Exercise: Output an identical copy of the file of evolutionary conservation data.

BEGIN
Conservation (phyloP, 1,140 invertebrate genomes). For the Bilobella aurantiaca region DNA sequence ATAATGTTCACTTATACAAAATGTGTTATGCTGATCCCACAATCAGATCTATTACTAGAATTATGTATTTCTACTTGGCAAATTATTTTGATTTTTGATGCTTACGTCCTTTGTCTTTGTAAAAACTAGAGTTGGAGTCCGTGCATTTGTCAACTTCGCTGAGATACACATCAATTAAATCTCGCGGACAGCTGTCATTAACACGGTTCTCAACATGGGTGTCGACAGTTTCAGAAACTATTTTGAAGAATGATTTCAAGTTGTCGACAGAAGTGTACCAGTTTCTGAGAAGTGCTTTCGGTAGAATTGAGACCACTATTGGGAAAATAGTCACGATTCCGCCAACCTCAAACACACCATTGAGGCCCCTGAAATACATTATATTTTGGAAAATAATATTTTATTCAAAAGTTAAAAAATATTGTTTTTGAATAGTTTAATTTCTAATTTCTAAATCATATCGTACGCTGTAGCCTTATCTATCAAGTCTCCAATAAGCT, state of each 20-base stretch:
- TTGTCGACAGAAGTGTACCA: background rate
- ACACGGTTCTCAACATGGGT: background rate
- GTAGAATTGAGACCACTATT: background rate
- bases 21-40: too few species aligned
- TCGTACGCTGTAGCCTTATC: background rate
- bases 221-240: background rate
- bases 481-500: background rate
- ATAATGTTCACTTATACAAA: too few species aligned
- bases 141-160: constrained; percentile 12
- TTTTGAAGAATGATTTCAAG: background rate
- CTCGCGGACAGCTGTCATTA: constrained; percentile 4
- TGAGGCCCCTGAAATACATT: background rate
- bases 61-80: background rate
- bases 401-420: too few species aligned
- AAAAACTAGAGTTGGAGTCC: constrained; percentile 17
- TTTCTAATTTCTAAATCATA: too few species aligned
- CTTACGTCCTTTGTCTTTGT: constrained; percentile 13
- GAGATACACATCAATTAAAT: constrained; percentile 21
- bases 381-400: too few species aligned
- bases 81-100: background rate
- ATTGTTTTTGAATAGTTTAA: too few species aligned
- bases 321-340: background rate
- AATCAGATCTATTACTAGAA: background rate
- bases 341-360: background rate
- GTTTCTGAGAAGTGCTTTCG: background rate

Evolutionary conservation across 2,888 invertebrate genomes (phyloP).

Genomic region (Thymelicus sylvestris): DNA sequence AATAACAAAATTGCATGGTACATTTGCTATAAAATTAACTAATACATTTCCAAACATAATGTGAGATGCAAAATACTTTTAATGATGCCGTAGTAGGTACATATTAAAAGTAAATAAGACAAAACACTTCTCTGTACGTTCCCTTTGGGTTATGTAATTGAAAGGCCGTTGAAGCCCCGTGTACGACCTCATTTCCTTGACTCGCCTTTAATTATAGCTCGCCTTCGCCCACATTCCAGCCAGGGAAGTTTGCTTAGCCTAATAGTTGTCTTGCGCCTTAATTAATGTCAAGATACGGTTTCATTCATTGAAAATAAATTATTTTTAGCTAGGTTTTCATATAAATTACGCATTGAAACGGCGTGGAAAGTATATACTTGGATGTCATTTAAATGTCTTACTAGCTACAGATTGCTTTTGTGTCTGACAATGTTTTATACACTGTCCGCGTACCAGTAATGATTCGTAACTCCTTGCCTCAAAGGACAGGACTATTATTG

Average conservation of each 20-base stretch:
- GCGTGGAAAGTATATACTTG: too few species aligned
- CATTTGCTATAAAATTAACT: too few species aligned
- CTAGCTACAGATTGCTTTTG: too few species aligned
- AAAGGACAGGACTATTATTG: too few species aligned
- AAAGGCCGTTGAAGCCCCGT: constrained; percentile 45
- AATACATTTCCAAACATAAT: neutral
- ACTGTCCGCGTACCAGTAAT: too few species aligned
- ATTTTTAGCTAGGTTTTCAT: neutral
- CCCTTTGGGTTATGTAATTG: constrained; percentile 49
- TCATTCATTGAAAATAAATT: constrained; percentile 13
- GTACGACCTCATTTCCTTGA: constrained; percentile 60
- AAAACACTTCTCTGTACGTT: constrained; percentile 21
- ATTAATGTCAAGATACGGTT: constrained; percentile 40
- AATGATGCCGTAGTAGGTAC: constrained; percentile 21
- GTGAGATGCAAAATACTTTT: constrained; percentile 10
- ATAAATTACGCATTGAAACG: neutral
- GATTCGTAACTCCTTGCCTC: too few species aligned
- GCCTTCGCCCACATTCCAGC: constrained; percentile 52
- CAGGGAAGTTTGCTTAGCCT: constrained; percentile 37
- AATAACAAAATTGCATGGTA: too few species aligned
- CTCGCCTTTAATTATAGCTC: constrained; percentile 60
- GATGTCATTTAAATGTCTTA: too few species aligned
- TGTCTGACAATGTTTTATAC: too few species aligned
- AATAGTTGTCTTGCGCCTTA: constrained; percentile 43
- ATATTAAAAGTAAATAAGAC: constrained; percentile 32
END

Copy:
Conservation (phyloP, 1,140 invertebrate genomes). For the Bilobella aurantiaca region DNA sequence ATAATGTTCACTTATACAAAATGTGTTATGCTGATCCCACAATCAGATCTATTACTAGAATTATGTATTTCTACTTGGCAAATTATTTTGATTTTTGATGCTTACGTCCTTTGTCTTTGTAAAAACTAGAGTTGGAGTCCGTGCATTTGTCAACTTCGCTGAGATACACATCAATTAAATCTCGCGGACAGCTGTCATTAACACGGTTCTCAACATGGGTGTCGACAGTTTCAGAAACTATTTTGAAGAATGATTTCAAGTTGTCGACAGAAGTGTACCAGTTTCTGAGAAGTGCTTTCGGTAGAATTGAGACCACTATTGGGAAAATAGTCACGATTCCGCCAACCTCAAACACACCATTGAGGCCCCTGAAATACATTATATTTTGGAAAATAATATTTTATTCAAAAGTTAAAAAATATTGTTTTTGAATAGTTTAATTTCTAATTTCTAAATCATATCGTACGCTGTAGCCTTATCTATCAAGTCTCCAATAAGCT, state of each 20-base stretch:
- TTGTCGACAGAAGTGTACCA: background rate
- ACACGGTTCTCAACATGGGT: background rate
- GTAGAATTGAGACCACTATT: background rate
- bases 21-40: too few species aligned
- TCGTACGCTGTAGCCTTATC: background rate
- bases 221-240: background rate
- bases 481-500: background rate
- ATAATGTTCACTTATACAAA: too few species aligned
- bases 141-160: constrained; percentile 12
- TTTTGAAGAATGATTTCAAG: background rate
- CTCGCGGACAGCTGTCATTA: constrained; percentile 4
- TGAGGCCCCTGAAATACATT: background rate
- bases 61-80: background rate
- bases 401-420: too few species aligned
- AAAAACTAGAGTTGGAGTCC: constrained; percentile 17
- TTTCTAATTTCTAAATCATA: too few species aligned
- CTTACGTCCTTTGTCTTTGT: constrained; percentile 13
- GAGATACACATCAATTAAAT: constrained; percentile 21
- bases 381-400: too few species aligned
- bases 81-100: background rate
- ATTGTTTTTGAATAGTTTAA: too few species aligned
- bases 321-340: background rate
- AATCAGATCTATTACTAGAA: background rate
- bases 341-360: background rate
- GTTTCTGAGAAGTGCTTTCG: background rate

Evolutionary conservation across 2,888 invertebrate genomes (phyloP).

Genomic region (Thymelicus sylvestris): DNA sequence AATAACAAAATTGCATGGTACATTTGCTATAAAATTAACTAATACATTTCCAAACATAATGTGAGATGCAAAATACTTTTAATGATGCCGTAGTAGGTACATATTAAAAGTAAATAAGACAAAACACTTCTCTGTACGTTCCCTTTGGGTTATGTAATTGAAAGGCCGTTGAAGCCCCGTGTACGACCTCATTTCCTTGACTCGCCTTTAATTATAGCTCGCCTTCGCCCACATTCCAGCCAGGGAAGTTTGCTTAGCCTAATAGTTGTCTTGCGCCTTAATTAATGTCAAGATACGGTTTCATTCATTGAAAATAAATTATTTTTAGCTAGGTTTTCATATAAATTACGCATTGAAACGGCGTGGAAAGTATATACTTGGATGTCATTTAAATGTCTTACTAGCTACAGATTGCTTTTGTGTCTGACAATGTTTTATACACTGTCCGCGTACCAGTAATGATTCGTAACTCCTTGCCTCAAAGGACAGGACTATTATTG

Average conservation of each 20-base stretch:
- GCGTGGAAAGTATATACTTG: too few species aligned
- CATTTGCTATAAAATTAACT: too few species aligned
- CTAGCTACAGATTGCTTTTG: too few species aligned
- AAAGGACAGGACTATTATTG: too few species aligned
- AAAGGCCGTTGAAGCCCCGT: constrained; percentile 45
- AATACATTTCCAAACATAAT: neutral
- ACTGTCCGCGTACCAGTAAT: too few species aligned
- ATTTTTAGCTAGGTTTTCAT: neutral
- CCCTTTGGGTTATGTAATTG: constrained; percentile 49
- TCATTCATTGAAAATAAATT: constrained; percentile 13
- GTACGACCTCATTTCCTTGA: constrained; percentile 60
- AAAACACTTCTCTGTACGTT: constrained; percentile 21
- ATTAATGTCAAGATACGGTT: constrained; percentile 40
- AATGATGCCGTAGTAGGTAC: constrained; percentile 21
- GTGAGATGCAAAATACTTTT: constrained; percentile 10
- ATAAATTACGCATTGAAACG: neutral
- GATTCGTAACTCCTTGCCTC: too few species aligned
- GCCTTCGCCCACATTCCAGC: constrained; percentile 52
- CAGGGAAGTTTGCTTAGCCT: constrained; percentile 37
- AATAACAAAATTGCATGGTA: too few species aligned
- CTCGCCTTTAATTATAGCTC: constrained; percentile 60
- GATGTCATTTAAATGTCTTA: too few species aligned
- TGTCTGACAATGTTTTATAC: too few species aligned
- AATAGTTGTCTTGCGCCTTA: constrained; percentile 43
- ATATTAAAAGTAAATAAGAC: constrained; percentile 32